What is RDBMS?

Data Model: The data structures and access techniques provided by a particular DBMS are called its data model. A data model determines both the “personality” of a DBMS and the applications for which it is particularly well-suited.

RDBMS: A relational database (RDBMS) is a database where all data visible to the user is organized strictly as tables of data values, and where all database operations work on these tables. It is based on the relational model proposed by Codd as an attempt to simplify the database structure.

A relational DBMS can represent parent/child relationships, but they are visible only through the data values contained in the database tables. SQL is based on the relational data model that organizes the data in a database as a collection of tables.

Tables: The organizing principle in a relational database is the table, a rectangular row/column arrangement of data values. Each table in a database has a unique table name that identifies its contents.
  • Each table has a table name that uniquely identifies it.
  • Each table has one or more named columns, which are arranged in a specific, left-to-right order.
  • Each table has zero or more rows, each containing a single data value in each column. The rows are unordered.
  • All data values in a given column have the same data type and are drawn from a set of legal values called the domain of the column.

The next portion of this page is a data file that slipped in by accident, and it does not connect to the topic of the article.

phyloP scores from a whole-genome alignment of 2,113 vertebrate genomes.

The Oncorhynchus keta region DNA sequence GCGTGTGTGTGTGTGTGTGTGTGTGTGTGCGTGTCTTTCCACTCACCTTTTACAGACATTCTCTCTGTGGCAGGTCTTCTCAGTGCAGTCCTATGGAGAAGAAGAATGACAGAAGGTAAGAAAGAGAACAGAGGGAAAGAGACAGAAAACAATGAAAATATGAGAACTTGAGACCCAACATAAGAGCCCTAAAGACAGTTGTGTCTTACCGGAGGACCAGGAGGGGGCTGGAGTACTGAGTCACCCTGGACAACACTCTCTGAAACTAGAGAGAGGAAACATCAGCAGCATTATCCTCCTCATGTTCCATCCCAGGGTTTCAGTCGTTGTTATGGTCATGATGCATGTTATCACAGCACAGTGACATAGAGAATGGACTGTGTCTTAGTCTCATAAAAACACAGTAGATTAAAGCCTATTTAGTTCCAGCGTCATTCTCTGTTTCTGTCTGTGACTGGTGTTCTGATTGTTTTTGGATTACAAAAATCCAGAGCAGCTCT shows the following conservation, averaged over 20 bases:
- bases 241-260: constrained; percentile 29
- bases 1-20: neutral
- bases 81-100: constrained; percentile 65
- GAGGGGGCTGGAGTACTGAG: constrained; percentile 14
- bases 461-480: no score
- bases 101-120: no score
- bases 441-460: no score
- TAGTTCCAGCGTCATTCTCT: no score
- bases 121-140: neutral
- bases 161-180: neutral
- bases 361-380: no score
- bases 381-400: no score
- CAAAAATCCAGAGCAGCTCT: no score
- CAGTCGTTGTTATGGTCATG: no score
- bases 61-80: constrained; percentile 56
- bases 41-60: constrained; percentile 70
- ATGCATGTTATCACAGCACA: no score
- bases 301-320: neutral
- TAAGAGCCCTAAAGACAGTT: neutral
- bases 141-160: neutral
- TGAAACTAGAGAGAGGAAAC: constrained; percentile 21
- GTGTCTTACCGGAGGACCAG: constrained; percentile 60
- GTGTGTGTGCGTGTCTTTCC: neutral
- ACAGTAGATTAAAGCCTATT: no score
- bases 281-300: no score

Tables are related to one another by the data they contain. The relational data model uses primary keys and foreign keys to represent these relationships among tables.

Primary Keys: A primary key is a column or combination of columns in a table whose value(s) uniquely identify each row of the table. A table has only one primary key.

Foreign Keys: A foreign key is a column or combination of columns in a table whose value(s) are a primary key value for some other table. A table can contain more than one foreign key, linking it to one or more other tables.

Just as a combination of columns can serve as the primary key of a table, a foreign key can also be a combination of columns. In fact, the foreign key will always be a compound (multicolumn) key when it references a table with a compound primary key. Foreign keys are a fundamental part of the relational model because they create relationships among tables in the database.

Note: A primary key/foreign key combination creates a parent/child relationship between the tables that contain them.

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